Everybody knows that Pakistan have not hosted an international series since March 2009. But, after the devastating terrorist attacks on Karachi airport, the big question on everyone's mind is: Will international cricket ever return to Pakistan?
Honestly, I don't see it returning any time soon since 37 people were killed in a pair of deadly attacks on the airport this month.
With hopes of reviving international cricket through an exhibition Twenty20 tournament, set to be held later this month, Pakistan face yet another setback after South African batsman Herschelle Gibbs and New Zealand all-rounder Jacob Oram pulled out due to security concerns.
The Pakistan Cricket Board (PCB) are not going to be able to convince any international side to play in Pakistan, no matter what they do or promise to do. This all stems from the fact that foreign teams are still haunted and scarred by the attack on the Sri Lankan national team in Lahore in March 2009.
Seven Sri Lankan cricketers, including Mahela Jayawardene, Kumar Sangakkara and Ajantha Mendis, were injured in the attack by armed militants. Tragically, six security officials and two civilians were killed during the gun battle that ensued after the attack.
There was a glimmer of hope for international cricket in Pakistan after the PCB successfully arranged for a Pakistan XI to play against a World XI in two Twenty20s in Karachi, which followed Afghanistan touring to play the 'A' team.
International stars such as former Sri Lanka captain Sanath Jayasuriya, ex-West Indies batsman Ricardo Powell and Afghanistan wicket-keeper Mohammad Shahzad signed up and participated in the tournament, which was held in October 2012.
In the same month, the PCB tried to entice international sides into playing cricket in the country once again after buying bulletproof buses. This was done with the hope of ensuring a repeat of the tragic incident in 2009 would not happen again.
However, with teams still unwilling to tour, the PCB had yet again got nowhere.
After the attack, Pakistan have been forced to play all of their 'home' games in the United Arab Emirates as it was the only place close enough and safe enough to hold international matches.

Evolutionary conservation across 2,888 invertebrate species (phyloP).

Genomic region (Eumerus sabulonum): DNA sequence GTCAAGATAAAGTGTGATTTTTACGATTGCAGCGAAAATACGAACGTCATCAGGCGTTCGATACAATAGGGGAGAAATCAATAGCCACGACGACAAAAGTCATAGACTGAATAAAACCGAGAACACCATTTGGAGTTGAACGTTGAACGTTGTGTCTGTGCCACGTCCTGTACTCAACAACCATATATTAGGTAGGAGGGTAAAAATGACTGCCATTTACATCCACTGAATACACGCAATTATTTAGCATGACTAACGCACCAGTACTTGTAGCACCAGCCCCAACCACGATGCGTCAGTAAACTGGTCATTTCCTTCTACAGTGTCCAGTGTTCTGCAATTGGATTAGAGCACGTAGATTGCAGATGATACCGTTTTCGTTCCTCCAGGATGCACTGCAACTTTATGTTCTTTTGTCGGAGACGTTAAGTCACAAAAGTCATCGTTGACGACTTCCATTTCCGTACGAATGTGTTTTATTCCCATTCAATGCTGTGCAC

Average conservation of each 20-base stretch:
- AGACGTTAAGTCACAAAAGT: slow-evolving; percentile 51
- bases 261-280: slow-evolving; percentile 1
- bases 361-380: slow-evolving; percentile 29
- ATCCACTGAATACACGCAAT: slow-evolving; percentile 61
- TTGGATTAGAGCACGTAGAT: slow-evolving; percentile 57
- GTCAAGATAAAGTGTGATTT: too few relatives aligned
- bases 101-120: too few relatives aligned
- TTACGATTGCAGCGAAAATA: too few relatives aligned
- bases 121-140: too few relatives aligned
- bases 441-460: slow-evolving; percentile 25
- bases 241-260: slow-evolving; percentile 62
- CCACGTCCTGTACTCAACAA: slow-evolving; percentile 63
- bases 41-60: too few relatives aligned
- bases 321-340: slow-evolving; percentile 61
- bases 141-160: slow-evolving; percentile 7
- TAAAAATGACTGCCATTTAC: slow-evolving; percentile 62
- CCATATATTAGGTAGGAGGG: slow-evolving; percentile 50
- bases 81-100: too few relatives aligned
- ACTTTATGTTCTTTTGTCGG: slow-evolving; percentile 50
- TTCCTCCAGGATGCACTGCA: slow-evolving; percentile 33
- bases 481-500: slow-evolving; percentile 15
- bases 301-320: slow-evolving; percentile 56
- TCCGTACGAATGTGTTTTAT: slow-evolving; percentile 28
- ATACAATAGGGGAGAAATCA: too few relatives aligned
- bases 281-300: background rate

However, just under four years after the despicable attack on the Sri Lankan team, Pakistan seemed to be on the verge of having international cricket returning to its shores.
Bangladesh were scheduled to tour Pakistan in January 2013, but before they could put all their plans into action, the Dhaka High Court issued a court order that banned the team from travelling to the war-torn country.
Former PCB chairman Zaka Ashraf and his successor, Najam Sethi, have both campaigned fervently to bring international cricket back to Pakistan. However, all their hard work has come without any rewards as international teams continue to maintain their distance from playing in the country.
The attacks on Karachi airport will now make it that much harder for them to lure teams into touring the country as it will have definitely raised fears to levels not seen since the attack on the Sri Lankans in 2009.
Pakistan's theme of international cricket setbacks is not only limited to Full Members, as Cricket Ireland recently postponed talks with the PCB for a possible tour in September. The Karachi airport attacks have spooked teams at all levels and it is, sadly, another setback for the future of international cricket in Pakistan.
Bimal Mirwani is a cricket writer and student at Kingston University. He tweets @BimalMirwani and you can read more of his work here.
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